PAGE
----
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Sierra Club v. EPA

Citation: 33 ELR 20144
No. No. 02-11188, (11th Cir., 12/24/2002)

The court holds that the U.S. Environmental Protection Agency's (EPA's) approval of Georgia's state implementation plan (SIP) mooted environmental groups' claims that Atlanta's motor vehicle emissions budget (MVEB) was not adequate for transportation conformity. In 2001, Georgia submitted to EPA a proposed SIP that would meet an attainment deadline of 2004, and requested an extension of its 1999 deadline as a serious nonattainment area. EPA informed Georgia that it found the proposed MVEB in the SIP adequate for transportation conformity purposes based on the 2004 attainment date in Georgia's SIP because that deadline would inevitably apply to the SIP, whether or not EPA granted Georgia's request for an extension. Either Georgia would be granted an extension under EPA's extension policy, or Georgia would be bumped up to severe status, which would delay attainment until 2005. In 2002, environmental groups brought this action challenging EPA's adequacy determination for the MVEB. Subsequently, EPA approved Georgia's SIP. The environmental groups' challenge to the adequacy of the MVEB is moot because EPA's approval of Georgia's SIP supersedes its MVEB adequacy determination. The groups incorrectly seek to have the court review the MVEB, either alone or as a component of the SIP, but the court's jurisdiction is limited to EPA's final action that determined the MVEB was adequate for transportation conformity purposes. The only effect of an adequacy determination is to allow transportation planning to be based upon conformity to the MVEB while the submitted SIP is reviewed. Because the SIP has been approved, transportation conformity decisions must be based upon the new SIP, not the stand-alone MVEB. Once EPA approved Georgia's SIP, the earlier MVEB adequacy determination became moot. Additionally, the governing statutory and regulatory regime forecloses any further reliance on the MVEB as a result of EPA's adequacy determination. Finally, this is not a case in which a defendant attempts to render an action moot by voluntarily ceasing the challenged conduct, a government agency facing a challenge to a statute attempts to amend the statute in order to moot the challenge, or the same agency action persists across discrete agency orders. Thus, the environmental groups' claim is moot.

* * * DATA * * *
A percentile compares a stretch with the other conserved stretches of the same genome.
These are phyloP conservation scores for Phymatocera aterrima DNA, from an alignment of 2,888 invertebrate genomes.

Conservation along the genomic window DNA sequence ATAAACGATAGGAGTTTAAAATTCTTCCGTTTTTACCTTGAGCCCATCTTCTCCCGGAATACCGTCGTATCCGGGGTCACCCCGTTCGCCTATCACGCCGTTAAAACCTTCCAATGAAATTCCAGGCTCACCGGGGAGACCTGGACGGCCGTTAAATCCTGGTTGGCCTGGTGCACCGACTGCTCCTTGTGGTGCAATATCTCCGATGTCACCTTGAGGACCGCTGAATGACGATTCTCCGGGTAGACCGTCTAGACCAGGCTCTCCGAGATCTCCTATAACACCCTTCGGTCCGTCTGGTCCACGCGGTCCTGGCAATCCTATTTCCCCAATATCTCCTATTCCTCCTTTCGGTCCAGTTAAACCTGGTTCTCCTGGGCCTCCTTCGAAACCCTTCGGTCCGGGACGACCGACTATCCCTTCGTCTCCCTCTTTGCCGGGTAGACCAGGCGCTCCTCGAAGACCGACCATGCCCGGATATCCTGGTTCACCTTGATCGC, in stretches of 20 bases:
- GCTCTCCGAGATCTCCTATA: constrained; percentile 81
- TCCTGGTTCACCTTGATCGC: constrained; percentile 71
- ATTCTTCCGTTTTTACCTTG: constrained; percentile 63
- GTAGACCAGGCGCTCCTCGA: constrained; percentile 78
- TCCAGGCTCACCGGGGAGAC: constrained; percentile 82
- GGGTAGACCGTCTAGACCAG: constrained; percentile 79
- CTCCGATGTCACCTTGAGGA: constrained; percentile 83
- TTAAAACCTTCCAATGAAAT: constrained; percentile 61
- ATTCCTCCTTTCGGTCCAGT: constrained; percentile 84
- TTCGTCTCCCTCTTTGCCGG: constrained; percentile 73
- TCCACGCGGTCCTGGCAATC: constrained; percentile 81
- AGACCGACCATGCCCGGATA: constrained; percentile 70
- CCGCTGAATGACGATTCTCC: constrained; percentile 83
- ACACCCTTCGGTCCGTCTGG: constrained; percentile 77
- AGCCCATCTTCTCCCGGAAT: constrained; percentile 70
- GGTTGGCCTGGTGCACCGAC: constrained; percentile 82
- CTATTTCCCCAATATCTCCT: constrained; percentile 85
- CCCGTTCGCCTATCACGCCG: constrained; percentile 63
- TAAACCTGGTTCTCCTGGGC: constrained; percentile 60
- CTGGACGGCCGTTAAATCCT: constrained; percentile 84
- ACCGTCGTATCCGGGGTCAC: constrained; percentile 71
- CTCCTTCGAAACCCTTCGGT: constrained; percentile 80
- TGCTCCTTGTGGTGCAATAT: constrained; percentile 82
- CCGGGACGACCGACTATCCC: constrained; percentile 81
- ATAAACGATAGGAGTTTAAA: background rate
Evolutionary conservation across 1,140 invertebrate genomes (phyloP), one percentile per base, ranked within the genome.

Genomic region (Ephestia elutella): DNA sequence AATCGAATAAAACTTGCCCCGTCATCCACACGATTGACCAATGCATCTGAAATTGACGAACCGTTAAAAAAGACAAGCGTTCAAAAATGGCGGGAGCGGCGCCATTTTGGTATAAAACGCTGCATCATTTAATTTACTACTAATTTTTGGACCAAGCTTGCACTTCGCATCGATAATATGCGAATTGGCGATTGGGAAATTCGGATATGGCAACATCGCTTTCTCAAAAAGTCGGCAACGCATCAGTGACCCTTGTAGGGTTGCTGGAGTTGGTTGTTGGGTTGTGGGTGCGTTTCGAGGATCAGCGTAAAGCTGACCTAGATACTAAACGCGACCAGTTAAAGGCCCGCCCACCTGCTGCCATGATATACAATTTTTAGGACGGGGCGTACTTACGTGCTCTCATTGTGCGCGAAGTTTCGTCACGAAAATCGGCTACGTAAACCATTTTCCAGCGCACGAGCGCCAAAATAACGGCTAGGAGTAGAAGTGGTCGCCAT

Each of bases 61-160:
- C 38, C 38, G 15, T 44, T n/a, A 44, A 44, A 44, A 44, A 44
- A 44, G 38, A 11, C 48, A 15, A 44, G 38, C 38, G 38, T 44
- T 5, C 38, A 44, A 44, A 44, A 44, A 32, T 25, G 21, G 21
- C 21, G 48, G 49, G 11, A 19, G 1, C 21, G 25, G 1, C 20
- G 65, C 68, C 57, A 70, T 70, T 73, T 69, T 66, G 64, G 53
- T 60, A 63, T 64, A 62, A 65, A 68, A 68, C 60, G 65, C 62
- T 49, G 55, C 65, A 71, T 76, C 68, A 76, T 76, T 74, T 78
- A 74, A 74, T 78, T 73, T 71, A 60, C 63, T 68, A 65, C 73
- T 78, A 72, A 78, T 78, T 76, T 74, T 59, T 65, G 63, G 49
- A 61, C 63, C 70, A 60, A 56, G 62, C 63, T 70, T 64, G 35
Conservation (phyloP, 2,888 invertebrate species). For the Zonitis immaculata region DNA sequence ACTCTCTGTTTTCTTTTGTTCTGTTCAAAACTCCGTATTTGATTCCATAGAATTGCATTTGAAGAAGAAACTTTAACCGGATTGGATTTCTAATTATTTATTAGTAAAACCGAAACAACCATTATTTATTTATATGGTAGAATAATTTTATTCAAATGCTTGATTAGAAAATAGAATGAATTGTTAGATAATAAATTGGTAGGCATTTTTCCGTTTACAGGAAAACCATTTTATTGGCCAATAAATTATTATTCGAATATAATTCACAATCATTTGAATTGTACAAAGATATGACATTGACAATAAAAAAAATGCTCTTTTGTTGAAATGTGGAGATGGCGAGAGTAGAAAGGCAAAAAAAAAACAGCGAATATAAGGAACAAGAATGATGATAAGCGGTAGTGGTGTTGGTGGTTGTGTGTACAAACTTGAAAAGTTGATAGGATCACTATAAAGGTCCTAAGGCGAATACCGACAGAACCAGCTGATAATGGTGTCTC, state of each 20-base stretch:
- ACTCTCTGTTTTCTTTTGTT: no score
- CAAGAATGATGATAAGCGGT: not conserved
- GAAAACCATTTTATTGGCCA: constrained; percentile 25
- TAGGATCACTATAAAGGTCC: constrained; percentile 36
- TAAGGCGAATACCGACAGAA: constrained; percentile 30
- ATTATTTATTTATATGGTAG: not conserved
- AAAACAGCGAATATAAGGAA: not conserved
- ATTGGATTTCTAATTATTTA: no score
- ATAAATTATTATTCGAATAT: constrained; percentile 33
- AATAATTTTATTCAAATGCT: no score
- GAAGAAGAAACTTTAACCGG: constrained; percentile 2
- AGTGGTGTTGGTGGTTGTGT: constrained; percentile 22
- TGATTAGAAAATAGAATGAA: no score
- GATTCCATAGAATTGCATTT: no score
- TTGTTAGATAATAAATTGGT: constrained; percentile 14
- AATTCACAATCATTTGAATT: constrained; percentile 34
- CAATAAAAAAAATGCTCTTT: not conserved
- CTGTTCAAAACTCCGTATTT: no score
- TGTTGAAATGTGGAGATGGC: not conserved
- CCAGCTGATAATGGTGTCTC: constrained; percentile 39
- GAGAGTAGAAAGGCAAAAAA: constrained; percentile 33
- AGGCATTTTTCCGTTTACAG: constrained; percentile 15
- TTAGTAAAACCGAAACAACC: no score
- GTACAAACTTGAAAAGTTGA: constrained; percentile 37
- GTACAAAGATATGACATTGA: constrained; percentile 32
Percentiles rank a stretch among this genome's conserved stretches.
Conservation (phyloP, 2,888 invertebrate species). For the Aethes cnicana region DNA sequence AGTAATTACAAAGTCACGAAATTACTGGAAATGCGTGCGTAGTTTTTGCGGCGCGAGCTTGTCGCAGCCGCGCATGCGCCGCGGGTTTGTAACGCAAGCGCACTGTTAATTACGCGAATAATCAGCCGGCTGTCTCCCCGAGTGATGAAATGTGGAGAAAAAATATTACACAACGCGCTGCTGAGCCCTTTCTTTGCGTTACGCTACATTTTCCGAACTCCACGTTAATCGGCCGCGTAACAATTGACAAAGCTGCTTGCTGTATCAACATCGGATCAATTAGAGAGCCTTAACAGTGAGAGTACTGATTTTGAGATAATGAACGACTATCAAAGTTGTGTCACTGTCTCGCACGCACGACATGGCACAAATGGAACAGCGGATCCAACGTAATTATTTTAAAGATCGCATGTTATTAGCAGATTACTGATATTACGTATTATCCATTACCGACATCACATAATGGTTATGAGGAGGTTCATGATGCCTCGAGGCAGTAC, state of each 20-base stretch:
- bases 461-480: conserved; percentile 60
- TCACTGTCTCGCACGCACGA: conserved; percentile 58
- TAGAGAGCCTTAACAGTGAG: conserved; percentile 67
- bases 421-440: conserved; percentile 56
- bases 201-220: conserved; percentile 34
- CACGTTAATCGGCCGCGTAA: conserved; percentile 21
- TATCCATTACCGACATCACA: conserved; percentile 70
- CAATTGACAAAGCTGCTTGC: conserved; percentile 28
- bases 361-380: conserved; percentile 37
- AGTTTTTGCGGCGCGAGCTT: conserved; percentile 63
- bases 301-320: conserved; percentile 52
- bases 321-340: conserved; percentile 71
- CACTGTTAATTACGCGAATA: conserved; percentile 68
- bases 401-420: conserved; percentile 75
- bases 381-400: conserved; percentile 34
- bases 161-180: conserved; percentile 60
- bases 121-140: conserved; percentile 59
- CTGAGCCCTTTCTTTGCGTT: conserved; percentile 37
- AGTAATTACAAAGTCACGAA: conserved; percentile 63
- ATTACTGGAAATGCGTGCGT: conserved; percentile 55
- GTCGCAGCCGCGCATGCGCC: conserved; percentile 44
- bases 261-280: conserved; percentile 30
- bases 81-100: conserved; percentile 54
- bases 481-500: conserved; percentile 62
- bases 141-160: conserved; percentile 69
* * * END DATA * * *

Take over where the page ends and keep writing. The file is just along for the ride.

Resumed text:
Counsel for Petitioners
Stuart Henry
Henry, Lowerre, Johnson, Hess & Frederick
202 W. 17th St., Austin TX 78701
(512) 479-8125

Counsel for Respondents
Wells D. Burgess
Environment and Natural Resources Division
U.S. Department of Justice, Washington DC 20530
(202) 514-2000